CEPB on Black Lives Matter
The faculty, students, researchers, and staff of the UC Davis Center for Environmental Policy and Behavior stand in solidarity with the Black community. We condemn white supremacy, police brutality, and the politics of racism, fear, and hate. Black Lives Matter. The murders of George Floyd, Breonna Taylor, and Ahmaud Arbery are the most recent illustrations of the systemic racism and injustice that permeate every aspect of our society--including academia. We support the principles of community and diversity that have been articulated by the University of California, UC Davis Chancellor Gary May, and many of our fellow scientists such as UC Davis John Muir Institute of the Environment, the Center for Watershed Sciences, the UC Davis Ecology Graduate Group Diversity Committee, and many others.
As environmental policy and governance researchers, we recognize that Black, Indigenous, and People of Color suffer injustices and harms that extend well beyond police brutality. Conservation and ecological research should be about sustaining life. Public policy and administration research should expose and address the institutional and policy failures that perpetuate inequality and injustices. At the same time, environmental policy and governance researchers must acknowledge our own racist and unjust behaviors, including the displacement of indigenous peoples, foundational concepts linked to racist ideologies, and lack of diversity in both environmental research and environmental activities. Environmental sustainability and resilience cannot be achieved without addressing social injustices and prioritizing equity.
We must do better. Any transformation to equitable resilience requires action from individuals and organizations. It requires civic engagement in democratic processes such as voting, advocacy, and protest. And it requires each and every one of us to commit to building a world in which every individual can live freely and safely.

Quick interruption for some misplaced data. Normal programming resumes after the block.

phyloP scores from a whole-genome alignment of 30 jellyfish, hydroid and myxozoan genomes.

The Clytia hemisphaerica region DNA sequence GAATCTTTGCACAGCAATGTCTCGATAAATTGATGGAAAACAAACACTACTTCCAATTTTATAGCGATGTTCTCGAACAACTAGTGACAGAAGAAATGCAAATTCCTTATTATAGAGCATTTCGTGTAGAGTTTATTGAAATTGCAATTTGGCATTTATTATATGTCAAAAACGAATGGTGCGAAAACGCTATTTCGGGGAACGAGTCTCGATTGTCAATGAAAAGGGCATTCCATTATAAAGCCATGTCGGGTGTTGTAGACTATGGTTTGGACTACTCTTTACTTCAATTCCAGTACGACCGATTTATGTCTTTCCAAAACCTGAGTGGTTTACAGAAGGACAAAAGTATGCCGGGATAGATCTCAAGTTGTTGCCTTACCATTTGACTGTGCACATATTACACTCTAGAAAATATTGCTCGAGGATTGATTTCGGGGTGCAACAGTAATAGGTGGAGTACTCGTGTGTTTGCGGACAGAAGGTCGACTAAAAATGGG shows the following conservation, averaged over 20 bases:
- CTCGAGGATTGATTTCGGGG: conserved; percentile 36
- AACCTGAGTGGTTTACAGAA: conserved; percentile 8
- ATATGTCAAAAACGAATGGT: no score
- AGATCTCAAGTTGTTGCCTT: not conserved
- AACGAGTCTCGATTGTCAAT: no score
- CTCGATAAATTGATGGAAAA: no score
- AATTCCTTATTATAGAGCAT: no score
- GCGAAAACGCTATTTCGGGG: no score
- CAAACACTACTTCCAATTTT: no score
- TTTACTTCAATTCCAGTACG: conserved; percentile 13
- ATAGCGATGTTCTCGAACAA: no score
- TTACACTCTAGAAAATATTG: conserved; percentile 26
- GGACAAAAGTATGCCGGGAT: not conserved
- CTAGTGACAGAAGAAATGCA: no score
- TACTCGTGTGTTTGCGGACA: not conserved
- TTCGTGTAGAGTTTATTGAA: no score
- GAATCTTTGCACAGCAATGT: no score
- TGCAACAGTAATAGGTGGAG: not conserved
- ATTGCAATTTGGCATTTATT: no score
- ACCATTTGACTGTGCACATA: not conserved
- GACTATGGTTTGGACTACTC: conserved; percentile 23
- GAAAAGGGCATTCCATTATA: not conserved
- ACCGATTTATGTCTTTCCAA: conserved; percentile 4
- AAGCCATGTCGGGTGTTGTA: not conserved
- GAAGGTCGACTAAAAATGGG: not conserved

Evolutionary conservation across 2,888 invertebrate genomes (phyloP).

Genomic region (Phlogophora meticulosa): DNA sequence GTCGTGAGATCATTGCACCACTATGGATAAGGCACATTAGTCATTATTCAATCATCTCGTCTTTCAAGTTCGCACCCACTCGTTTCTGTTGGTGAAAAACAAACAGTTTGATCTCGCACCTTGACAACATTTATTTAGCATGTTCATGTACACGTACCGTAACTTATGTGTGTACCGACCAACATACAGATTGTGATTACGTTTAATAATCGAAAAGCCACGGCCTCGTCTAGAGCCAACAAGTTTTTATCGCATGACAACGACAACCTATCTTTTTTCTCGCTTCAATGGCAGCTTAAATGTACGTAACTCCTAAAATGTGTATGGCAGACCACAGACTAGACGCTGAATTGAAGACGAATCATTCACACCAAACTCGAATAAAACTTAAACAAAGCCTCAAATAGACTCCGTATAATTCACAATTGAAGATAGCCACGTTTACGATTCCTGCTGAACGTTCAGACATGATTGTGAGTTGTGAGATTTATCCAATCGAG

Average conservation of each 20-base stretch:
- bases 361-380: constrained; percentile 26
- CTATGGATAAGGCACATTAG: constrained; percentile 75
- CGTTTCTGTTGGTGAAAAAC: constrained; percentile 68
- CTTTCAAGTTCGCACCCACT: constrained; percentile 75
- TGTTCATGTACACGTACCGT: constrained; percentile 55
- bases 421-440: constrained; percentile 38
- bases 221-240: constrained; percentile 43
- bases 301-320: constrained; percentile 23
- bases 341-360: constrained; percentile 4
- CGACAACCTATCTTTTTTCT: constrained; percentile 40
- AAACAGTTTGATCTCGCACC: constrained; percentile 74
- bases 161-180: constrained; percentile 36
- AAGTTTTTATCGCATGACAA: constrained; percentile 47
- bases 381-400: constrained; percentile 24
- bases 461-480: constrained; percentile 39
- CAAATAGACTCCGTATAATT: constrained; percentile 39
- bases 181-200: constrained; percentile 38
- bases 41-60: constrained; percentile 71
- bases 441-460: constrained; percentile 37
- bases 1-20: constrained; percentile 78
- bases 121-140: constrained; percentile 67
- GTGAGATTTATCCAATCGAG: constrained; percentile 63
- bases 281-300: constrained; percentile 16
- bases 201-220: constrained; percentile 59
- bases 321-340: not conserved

We commit to the following collective actions in our research group to begin addressing racism and injustice in our own personal behaviors, workplace and sphere of expertise:
- Building stronger partnerships with and highlighting the work of underrepresented scholars and groups in our research, teaching, and engagement;
- Providing racial justice trainings for our research group;
- Developing a statement of principles articulating the nexus between our research and issues of power, justice, and equity;
- Developing a student/postdoc recruitment plan centering on diversity and equitable access;
- Building a list of readings focused on equity and justice in science and environmental governance, beginning by devoting lab meetings in Summer/Fall 2020 to discuss the following writings that we have collectively prioritized. Commentaries and links to these and additional readings and resources will be posted on our website going forward.
- Finney, C. 2014. Black Faces, White Spaces: Reimagining the Relationship of African Americans to the Great Outdoors. UNC Press Books.
- Acharya, A., Blackwell, M., & Sen, M. (2016). The political legacy of American slavery. The Journal of Politics, 78(3), 621-641.
- Merchant, Carolyn. "Shades of darkness: Race and environmental history." Environmental History 8.3 (2003): 380-394.
- Pulido, Laura. "Geographies of race and ethnicity 1: White supremacy vs white privilege in environmental racism research." Progress in Human Geography 39.6 (2015): 809-817.
- Ranganathan, M., & Balazs, C. (2015). Water marginalization at the urban fringe: environmental justice and urban political ecology across the North–South divide. Urban Geography, 36(3), 403-423.